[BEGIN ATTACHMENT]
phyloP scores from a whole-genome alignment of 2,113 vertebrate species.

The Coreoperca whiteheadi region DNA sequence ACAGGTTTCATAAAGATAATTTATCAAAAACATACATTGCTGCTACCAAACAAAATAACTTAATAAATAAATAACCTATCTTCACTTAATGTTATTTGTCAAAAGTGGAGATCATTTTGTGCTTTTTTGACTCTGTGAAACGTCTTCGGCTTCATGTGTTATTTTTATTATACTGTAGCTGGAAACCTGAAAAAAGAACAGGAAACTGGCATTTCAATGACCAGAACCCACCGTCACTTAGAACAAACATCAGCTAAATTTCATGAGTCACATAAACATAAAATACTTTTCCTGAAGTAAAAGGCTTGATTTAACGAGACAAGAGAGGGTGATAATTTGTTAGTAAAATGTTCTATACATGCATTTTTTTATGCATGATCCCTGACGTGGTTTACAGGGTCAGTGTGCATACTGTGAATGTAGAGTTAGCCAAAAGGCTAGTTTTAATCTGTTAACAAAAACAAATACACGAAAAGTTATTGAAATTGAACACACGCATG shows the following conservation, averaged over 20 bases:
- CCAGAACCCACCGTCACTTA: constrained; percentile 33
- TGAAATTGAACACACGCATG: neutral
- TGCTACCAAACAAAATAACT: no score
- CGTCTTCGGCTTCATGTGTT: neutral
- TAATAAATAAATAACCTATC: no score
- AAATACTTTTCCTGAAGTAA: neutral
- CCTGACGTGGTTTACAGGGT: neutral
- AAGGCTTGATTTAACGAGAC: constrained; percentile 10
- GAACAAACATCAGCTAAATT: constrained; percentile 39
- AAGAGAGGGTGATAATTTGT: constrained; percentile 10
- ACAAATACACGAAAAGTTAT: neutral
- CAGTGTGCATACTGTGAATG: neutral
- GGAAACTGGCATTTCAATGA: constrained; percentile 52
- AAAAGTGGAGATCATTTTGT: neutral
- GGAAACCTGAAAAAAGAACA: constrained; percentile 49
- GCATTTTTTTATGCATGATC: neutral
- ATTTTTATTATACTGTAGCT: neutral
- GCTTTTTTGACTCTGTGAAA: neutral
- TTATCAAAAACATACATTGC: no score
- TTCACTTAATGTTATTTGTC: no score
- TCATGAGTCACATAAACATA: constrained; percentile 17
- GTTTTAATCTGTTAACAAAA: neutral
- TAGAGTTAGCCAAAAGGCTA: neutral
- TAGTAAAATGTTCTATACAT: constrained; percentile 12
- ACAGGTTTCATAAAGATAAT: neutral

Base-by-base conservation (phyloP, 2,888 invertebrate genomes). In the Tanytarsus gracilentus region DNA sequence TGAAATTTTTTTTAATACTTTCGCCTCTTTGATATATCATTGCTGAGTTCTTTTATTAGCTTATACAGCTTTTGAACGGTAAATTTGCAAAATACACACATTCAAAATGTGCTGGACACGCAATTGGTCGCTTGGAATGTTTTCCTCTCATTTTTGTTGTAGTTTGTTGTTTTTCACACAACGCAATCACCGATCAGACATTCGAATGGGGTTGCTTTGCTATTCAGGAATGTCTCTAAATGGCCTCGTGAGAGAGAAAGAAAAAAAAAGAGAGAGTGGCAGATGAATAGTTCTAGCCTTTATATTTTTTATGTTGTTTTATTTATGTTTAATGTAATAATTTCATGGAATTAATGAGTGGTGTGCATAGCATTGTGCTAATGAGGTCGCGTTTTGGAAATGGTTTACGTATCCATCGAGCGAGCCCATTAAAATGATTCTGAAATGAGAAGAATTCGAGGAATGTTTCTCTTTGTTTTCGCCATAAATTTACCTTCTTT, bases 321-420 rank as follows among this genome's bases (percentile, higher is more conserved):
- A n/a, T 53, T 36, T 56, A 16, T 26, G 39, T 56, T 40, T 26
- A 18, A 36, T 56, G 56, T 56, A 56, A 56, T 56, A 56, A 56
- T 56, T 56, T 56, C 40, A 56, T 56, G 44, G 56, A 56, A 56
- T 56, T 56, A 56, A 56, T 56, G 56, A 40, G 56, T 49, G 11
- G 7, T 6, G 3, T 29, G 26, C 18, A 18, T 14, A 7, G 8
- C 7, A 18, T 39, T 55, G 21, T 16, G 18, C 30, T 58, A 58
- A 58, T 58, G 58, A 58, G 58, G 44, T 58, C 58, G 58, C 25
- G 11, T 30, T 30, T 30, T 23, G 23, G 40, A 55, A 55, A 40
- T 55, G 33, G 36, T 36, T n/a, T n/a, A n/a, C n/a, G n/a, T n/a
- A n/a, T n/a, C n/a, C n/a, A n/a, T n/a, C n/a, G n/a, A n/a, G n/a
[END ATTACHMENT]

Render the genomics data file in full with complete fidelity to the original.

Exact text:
phyloP scores from a whole-genome alignment of 2,113 vertebrate species.

The Coreoperca whiteheadi region DNA sequence ACAGGTTTCATAAAGATAATTTATCAAAAACATACATTGCTGCTACCAAACAAAATAACTTAATAAATAAATAACCTATCTTCACTTAATGTTATTTGTCAAAAGTGGAGATCATTTTGTGCTTTTTTGACTCTGTGAAACGTCTTCGGCTTCATGTGTTATTTTTATTATACTGTAGCTGGAAACCTGAAAAAAGAACAGGAAACTGGCATTTCAATGACCAGAACCCACCGTCACTTAGAACAAACATCAGCTAAATTTCATGAGTCACATAAACATAAAATACTTTTCCTGAAGTAAAAGGCTTGATTTAACGAGACAAGAGAGGGTGATAATTTGTTAGTAAAATGTTCTATACATGCATTTTTTTATGCATGATCCCTGACGTGGTTTACAGGGTCAGTGTGCATACTGTGAATGTAGAGTTAGCCAAAAGGCTAGTTTTAATCTGTTAACAAAAACAAATACACGAAAAGTTATTGAAATTGAACACACGCATG shows the following conservation, averaged over 20 bases:
- CCAGAACCCACCGTCACTTA: constrained; percentile 33
- TGAAATTGAACACACGCATG: neutral
- TGCTACCAAACAAAATAACT: no score
- CGTCTTCGGCTTCATGTGTT: neutral
- TAATAAATAAATAACCTATC: no score
- AAATACTTTTCCTGAAGTAA: neutral
- CCTGACGTGGTTTACAGGGT: neutral
- AAGGCTTGATTTAACGAGAC: constrained; percentile 10
- GAACAAACATCAGCTAAATT: constrained; percentile 39
- AAGAGAGGGTGATAATTTGT: constrained; percentile 10
- ACAAATACACGAAAAGTTAT: neutral
- CAGTGTGCATACTGTGAATG: neutral
- GGAAACTGGCATTTCAATGA: constrained; percentile 52
- AAAAGTGGAGATCATTTTGT: neutral
- GGAAACCTGAAAAAAGAACA: constrained; percentile 49
- GCATTTTTTTATGCATGATC: neutral
- ATTTTTATTATACTGTAGCT: neutral
- GCTTTTTTGACTCTGTGAAA: neutral
- TTATCAAAAACATACATTGC: no score
- TTCACTTAATGTTATTTGTC: no score
- TCATGAGTCACATAAACATA: constrained; percentile 17
- GTTTTAATCTGTTAACAAAA: neutral
- TAGAGTTAGCCAAAAGGCTA: neutral
- TAGTAAAATGTTCTATACAT: constrained; percentile 12
- ACAGGTTTCATAAAGATAAT: neutral

Base-by-base conservation (phyloP, 2,888 invertebrate genomes). In the Tanytarsus gracilentus region DNA sequence TGAAATTTTTTTTAATACTTTCGCCTCTTTGATATATCATTGCTGAGTTCTTTTATTAGCTTATACAGCTTTTGAACGGTAAATTTGCAAAATACACACATTCAAAATGTGCTGGACACGCAATTGGTCGCTTGGAATGTTTTCCTCTCATTTTTGTTGTAGTTTGTTGTTTTTCACACAACGCAATCACCGATCAGACATTCGAATGGGGTTGCTTTGCTATTCAGGAATGTCTCTAAATGGCCTCGTGAGAGAGAAAGAAAAAAAAAGAGAGAGTGGCAGATGAATAGTTCTAGCCTTTATATTTTTTATGTTGTTTTATTTATGTTTAATGTAATAATTTCATGGAATTAATGAGTGGTGTGCATAGCATTGTGCTAATGAGGTCGCGTTTTGGAAATGGTTTACGTATCCATCGAGCGAGCCCATTAAAATGATTCTGAAATGAGAAGAATTCGAGGAATGTTTCTCTTTGTTTTCGCCATAAATTTACCTTCTTT, bases 321-420 rank as follows among this genome's bases (percentile, higher is more conserved):
- A n/a, T 53, T 36, T 56, A 16, T 26, G 39, T 56, T 40, T 26
- A 18, A 36, T 56, G 56, T 56, A 56, A 56, T 56, A 56, A 56
- T 56, T 56, T 56, C 40, A 56, T 56, G 44, G 56, A 56, A 56
- T 56, T 56, A 56, A 56, T 56, G 56, A 40, G 56, T 49, G 11
- G 7, T 6, G 3, T 29, G 26, C 18, A 18, T 14, A 7, G 8
- C 7, A 18, T 39, T 55, G 21, T 16, G 18, C 30, T 58, A 58
- A 58, T 58, G 58, A 58, G 58, G 44, T 58, C 58, G 58, C 25
- G 11, T 30, T 30, T 30, T 23, G 23, G 40, A 55, A 55, A 40
- T 55, G 33, G 36, T 36, T n/a, T n/a, A n/a, C n/a, G n/a, T n/a
- A n/a, T n/a, C n/a, C n/a, A n/a, T n/a, C n/a, G n/a, A n/a, G n/a